A rare, early example of an English, full-length double portrait, this impressive panel was painted c. 1603-1604 to commemorate the marriage of Sir Reginald Mohun to his third wife, Dorothy, daughter of John Chudleigh (1565-1589) of Ashton, Devon, and sister of Sir George Chudleigh, first Baronet (d. 1658). The sitters are identifiable by the crest at upper center, representing the Mohun family (a cross-engrailed Sable) on the left, and Chudleigh (Ermine three lions rampant gules) on the right. Sir Reginald affectionately links his right arm with his new bride's while proudly resting his left hand on the hilt of his sword. As a feminine counterpart to this attribute of masculine authority, Lady Mohun holds a delicate pink (a symbol of marriage) between her long, tapered fingers--considered a mark of beauty in Elizabethan England. The couple's lofty stature is accentuated by the painting's vertical format and the cut of their garments, richly embellished with such details as the embroidered gold geometric pattern on Sir Reginald's jerkin and the abundance of pearls--exorbitantly costly and emblematic of virginity--worn by his bride. Gold stitching and lace rosettes secured with precious stones add a further note of splendor to Lady Mohun's attire, as does the mirror suspended from her stomacher by means of an enameled chain. Enamels also adorn the pendant that hangs from her sleeve and features a leaping hart with the motto 'UNA SALUS' (salvation/hope alone). Lady Mohun's headdress is like that worn by Anne of Denmark (1575-1619) around this date.
The Mohun family was established in England at the Conquest, when Sir William Mohun (d. after 1090) was rewarded for services rendered at the battle of Hastings with the castle of Dunster, fifty manors in Somerset and lordships in Wiltshire, Devonshire and Warwickshire. The name Mohun relates to the family's seat before the Conquest, at Moion, near St. Lo in Normandy. Sir Reginald was the son and heir of Sir William Mohun (d. 1587), of Hall and Boconnoc, Cornwall, and his first wife Elizabeth, daughter and heiress of Sir John Horsey. An affluent West Country magnate, Reginald succeeded his father in 1587 at the age of twenty-three. His parliamentary career spanned several decades: he was elected to the Commons at various times between 1584 and 1625, representing seats under family control such as East Looe and Fowey. He was knighted by Elizabeth I in 1599, and became one of the first baronets created by James I in 1611.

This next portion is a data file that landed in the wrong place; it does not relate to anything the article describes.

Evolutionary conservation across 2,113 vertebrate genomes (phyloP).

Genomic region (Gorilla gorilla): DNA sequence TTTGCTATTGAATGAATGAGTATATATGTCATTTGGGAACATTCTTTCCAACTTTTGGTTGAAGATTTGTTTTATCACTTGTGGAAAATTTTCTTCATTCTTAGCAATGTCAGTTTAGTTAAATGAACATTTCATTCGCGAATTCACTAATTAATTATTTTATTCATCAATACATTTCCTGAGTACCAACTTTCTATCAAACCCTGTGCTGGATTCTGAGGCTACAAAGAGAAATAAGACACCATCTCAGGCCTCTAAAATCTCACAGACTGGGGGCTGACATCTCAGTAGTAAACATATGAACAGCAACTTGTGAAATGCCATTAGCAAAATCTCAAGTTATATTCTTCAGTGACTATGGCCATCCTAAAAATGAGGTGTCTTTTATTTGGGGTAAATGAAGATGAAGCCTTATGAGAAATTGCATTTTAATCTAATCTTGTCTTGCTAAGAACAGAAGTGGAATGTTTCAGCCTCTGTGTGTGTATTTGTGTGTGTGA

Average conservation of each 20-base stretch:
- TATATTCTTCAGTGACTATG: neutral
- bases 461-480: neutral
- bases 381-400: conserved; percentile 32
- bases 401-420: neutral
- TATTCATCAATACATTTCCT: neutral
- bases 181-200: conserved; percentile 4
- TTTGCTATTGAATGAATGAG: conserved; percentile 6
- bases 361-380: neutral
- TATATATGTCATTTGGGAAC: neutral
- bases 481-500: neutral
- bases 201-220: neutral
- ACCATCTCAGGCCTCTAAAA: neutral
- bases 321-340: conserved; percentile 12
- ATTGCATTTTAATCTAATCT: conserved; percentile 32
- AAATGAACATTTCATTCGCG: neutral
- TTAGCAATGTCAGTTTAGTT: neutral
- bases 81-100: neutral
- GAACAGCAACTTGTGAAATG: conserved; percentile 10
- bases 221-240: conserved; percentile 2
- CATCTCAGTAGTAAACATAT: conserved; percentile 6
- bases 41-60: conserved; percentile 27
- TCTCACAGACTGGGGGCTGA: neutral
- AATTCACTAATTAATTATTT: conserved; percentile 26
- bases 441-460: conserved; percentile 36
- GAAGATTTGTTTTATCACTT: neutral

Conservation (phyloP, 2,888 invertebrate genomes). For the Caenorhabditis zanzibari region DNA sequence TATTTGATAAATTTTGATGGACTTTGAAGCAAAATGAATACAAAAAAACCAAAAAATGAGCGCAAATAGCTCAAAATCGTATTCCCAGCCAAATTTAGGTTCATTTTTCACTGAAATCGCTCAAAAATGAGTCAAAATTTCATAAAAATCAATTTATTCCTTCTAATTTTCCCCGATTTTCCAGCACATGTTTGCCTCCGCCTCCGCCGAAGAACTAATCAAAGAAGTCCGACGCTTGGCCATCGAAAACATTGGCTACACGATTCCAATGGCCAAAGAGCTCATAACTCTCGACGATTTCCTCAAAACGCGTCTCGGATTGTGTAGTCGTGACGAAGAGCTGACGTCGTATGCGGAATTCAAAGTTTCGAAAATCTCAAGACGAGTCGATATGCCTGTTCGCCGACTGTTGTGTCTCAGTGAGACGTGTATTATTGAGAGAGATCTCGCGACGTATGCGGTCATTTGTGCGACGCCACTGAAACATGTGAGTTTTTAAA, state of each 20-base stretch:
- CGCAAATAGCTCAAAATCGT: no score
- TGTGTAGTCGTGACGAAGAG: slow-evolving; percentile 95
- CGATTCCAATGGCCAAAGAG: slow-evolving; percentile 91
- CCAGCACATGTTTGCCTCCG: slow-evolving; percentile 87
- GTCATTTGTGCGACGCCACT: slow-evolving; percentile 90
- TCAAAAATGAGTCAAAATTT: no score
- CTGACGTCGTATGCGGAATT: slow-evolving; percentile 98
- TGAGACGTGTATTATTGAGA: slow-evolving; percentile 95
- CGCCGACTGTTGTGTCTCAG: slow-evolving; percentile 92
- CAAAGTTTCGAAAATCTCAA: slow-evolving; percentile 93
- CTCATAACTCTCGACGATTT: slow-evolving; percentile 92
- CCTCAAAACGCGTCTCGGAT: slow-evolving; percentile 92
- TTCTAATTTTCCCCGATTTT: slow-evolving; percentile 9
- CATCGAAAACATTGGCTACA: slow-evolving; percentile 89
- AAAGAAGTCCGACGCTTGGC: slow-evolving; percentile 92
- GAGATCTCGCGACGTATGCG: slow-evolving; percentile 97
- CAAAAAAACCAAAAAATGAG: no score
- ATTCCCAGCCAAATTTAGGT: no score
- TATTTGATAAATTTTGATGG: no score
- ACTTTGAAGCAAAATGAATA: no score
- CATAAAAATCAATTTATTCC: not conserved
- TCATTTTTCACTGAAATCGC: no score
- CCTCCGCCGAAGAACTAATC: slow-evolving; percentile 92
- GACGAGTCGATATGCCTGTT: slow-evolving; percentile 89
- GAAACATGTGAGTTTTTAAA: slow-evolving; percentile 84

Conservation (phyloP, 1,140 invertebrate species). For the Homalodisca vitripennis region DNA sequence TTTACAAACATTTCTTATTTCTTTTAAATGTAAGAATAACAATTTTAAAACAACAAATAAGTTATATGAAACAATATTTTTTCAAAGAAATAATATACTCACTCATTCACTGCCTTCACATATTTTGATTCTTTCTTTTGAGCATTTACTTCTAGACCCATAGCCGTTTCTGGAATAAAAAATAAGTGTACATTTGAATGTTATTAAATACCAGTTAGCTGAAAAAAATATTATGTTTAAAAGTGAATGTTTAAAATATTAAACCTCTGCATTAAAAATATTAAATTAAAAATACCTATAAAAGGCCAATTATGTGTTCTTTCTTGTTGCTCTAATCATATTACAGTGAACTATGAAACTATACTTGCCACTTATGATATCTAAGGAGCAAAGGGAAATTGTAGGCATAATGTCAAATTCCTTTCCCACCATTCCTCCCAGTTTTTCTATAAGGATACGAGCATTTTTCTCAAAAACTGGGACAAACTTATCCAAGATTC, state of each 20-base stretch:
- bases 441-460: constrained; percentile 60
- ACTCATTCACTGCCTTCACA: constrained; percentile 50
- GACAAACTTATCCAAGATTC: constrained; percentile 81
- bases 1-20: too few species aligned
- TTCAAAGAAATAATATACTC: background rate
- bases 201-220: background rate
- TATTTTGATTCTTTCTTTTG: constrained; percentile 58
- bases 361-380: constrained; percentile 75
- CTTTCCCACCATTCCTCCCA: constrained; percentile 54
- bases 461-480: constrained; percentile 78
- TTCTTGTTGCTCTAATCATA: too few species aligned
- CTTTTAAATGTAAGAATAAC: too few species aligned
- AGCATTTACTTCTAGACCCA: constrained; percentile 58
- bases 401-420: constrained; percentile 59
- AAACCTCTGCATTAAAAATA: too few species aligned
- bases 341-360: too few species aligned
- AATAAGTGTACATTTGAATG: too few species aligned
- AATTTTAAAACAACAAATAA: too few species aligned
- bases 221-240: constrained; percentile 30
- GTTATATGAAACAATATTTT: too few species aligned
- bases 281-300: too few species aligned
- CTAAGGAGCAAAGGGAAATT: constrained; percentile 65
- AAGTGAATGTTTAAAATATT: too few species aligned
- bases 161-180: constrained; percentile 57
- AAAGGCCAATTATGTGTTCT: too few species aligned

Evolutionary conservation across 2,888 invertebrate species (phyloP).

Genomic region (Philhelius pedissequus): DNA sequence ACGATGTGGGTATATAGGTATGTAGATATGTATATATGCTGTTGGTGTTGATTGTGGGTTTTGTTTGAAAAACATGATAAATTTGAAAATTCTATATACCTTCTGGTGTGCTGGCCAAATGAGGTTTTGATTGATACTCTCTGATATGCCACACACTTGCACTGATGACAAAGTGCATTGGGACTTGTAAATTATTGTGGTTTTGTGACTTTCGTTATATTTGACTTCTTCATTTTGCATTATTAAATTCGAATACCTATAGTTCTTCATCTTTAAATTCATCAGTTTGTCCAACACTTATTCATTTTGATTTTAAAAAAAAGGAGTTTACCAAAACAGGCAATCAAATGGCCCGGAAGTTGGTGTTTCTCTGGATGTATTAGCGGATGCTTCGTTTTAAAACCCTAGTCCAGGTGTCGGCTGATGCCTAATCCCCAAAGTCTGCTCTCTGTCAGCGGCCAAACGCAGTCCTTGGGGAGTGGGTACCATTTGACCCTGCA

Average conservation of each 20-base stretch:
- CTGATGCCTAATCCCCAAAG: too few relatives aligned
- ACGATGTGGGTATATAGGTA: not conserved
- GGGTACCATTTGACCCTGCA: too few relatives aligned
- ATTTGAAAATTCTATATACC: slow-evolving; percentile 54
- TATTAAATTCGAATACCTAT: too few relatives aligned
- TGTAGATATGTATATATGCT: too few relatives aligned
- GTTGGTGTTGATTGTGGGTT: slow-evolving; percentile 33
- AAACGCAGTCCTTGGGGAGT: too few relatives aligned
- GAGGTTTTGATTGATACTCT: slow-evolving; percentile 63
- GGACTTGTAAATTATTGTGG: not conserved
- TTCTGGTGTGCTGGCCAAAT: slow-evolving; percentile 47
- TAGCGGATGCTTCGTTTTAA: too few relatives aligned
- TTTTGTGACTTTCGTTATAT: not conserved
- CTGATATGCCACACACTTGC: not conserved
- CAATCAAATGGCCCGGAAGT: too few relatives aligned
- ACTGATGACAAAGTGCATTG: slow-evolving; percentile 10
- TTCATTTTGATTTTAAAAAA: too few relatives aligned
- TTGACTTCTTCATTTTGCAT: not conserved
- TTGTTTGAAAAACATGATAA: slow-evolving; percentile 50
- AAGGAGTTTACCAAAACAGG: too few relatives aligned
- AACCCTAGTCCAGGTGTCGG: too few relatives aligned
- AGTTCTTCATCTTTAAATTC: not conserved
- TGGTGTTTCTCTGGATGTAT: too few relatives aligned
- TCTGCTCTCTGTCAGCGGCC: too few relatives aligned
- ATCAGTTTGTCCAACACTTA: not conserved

The portrait is likely to have hung at the family seat of Boconnoc, near Lostwithiel. The 1838 Christie's sale catalogue of the collection of the Rt. Hon. Lord Northwick described the painting as "two portraits, large as life, upon panel; supposed to represent Sir Reginald Mohun, and Lady, (the arms being of that ancient family), and which, from the dress of the parties, appears to have been painted about the time of Elizabeth; we are unable to give any further account of this most curious painting, than that it formerly belonged to Mr. Gilbert, historian of the County of Cornwall, and was previously in Sir John Trelawny's possession." Mohun's daughter Elizabeth (b. 1593), by his second wife Philippa, married Sir John Trelawny of Trelawny, another West Country magnate; their son, as well as subsequent heirs, was also called Sir John. The Cornish historian referred to in the Christie's sale was likely Charles Sandoe Gilbert (1760-1831), who published a Historical Survey of the County of Cornwall between 1817 and 1820. It is not known exactly when Gilbert bought the picture, but it was almost certainly included in a sale of his possessions following his bankruptcy in 1825. It must have been at that time that Lord Northwick, one of the most famous and discerning collectors of the 19th century, acquired the painting.